Friday, January 4, 2019

Do we need that Wall? Probably so, in many areas


OK, Tucker Carlson interviews Mike Pence, who insists there must be a wall.

There is a transcript with the YouTube video of the interview. 

Let’s now present the other side. The Washington Post analyzed Trump’s tweets on Jan. 1, here   Most salient points: more illegal aliens are here with overstayed visas than illegal entry. True.

 People can tunnel under walls to transport drugs. True.  You need other enforcement.

I’ve even tweeted “Economic Invincibility” to ask if he’ll do a video analyzing all of this – because quite a few people in the negotiations know him (especially on the Trump side).


My own take.  I’m familiar with arguments (Vox) that say that walls aren’t needed in all the rural areas (may be very difficult to build like in the Big Bend, for example). 

I lived in Texas in the 1980s.  I’ve driven in the border areas.  I’ve hiked and backpacked at least once.  In 1979 I crossed with a rental car when it was easy. 

Ranchers in the area say they leave out water for stragglers on their properties.  So negotiators should talk to the ranchers.

But it’s “manifestly observable” that it’s pretty easy to cross the river and come into the country in many areas.  You do need a physical wall, or high transparent fence with mesh on top, in many areas.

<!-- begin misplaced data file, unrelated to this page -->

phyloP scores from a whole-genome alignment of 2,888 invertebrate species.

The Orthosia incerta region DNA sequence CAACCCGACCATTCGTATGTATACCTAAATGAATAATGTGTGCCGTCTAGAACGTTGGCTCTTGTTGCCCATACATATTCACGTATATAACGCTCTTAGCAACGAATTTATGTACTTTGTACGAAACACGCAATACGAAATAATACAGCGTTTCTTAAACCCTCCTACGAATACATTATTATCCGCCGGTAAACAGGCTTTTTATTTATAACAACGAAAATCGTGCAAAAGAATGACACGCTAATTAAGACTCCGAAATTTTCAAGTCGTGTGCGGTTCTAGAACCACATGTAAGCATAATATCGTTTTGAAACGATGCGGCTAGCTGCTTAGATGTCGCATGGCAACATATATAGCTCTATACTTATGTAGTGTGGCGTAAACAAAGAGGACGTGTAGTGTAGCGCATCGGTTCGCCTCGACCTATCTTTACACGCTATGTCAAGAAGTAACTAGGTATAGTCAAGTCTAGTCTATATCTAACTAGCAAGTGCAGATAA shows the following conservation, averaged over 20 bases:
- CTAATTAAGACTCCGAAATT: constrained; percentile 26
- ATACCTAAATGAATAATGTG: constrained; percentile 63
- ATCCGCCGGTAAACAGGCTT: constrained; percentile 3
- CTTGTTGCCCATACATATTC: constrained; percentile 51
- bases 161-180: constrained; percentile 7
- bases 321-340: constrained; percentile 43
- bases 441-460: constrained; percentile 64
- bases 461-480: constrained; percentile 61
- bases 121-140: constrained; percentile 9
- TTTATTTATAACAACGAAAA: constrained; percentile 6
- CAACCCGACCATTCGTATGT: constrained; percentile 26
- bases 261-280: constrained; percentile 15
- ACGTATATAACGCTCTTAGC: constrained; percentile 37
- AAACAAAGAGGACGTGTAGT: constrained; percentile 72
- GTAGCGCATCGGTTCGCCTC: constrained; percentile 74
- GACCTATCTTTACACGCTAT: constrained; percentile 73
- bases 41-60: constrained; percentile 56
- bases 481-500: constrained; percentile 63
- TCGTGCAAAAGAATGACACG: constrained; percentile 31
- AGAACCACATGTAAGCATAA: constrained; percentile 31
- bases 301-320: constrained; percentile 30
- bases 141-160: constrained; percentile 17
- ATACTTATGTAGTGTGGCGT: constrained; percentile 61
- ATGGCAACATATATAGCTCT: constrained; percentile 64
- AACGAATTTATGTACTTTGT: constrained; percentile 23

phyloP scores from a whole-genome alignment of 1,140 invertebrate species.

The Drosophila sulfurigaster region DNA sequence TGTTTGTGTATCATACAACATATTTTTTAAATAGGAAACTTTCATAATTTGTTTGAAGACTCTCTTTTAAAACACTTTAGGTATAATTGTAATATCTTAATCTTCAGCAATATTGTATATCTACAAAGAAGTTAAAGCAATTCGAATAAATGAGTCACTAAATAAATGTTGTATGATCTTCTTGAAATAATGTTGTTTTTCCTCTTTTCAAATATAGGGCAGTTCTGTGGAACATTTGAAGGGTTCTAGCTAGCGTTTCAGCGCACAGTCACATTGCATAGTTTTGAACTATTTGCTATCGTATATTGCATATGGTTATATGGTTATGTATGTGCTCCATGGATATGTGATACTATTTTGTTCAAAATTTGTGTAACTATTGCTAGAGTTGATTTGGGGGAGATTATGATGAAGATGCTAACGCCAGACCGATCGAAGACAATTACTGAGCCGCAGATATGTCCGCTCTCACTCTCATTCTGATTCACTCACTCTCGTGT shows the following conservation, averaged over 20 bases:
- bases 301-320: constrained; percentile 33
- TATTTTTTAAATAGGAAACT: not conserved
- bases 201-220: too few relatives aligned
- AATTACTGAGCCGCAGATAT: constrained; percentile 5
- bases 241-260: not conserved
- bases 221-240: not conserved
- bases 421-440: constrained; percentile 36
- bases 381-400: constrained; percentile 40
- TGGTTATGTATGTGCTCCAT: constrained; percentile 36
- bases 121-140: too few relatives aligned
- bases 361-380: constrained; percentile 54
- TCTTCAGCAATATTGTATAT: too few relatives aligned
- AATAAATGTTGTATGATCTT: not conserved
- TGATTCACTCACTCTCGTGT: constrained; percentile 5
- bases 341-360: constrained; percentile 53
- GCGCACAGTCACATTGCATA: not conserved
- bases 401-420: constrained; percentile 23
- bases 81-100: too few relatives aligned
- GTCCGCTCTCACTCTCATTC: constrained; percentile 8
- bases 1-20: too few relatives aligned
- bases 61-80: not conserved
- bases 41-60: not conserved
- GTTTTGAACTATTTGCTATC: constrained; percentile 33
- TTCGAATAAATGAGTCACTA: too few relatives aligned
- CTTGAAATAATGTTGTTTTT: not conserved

Democrats are silly when they say “walls are not who we are.”  We do need them in many areas.  It is now more likely that large caravans would try to cross in areas they know have no protection.
But the idea that Mexico would pay for it was, well, dumb.  

One person to ask about this is Taylor Wilson at the University of Nevada.  I know he has worked on high-tech border security and inspections of cargo. 



Update: Jan. 14 

There are small border towns where people have houses and yards right on the Rio Grande with no wall or barrier.  Homeowners say there is no crime, but they do see migrants swim across the river sometimes and traverse property.  Despite what they say, this could be a real security problem.  Eminent domain might mean purchasing the land and having to pay for new homes to be built on land some distance, like a mile or more, from the border, off the river.  Katie Zazema et al have a Washington Post article Jan. 10. 

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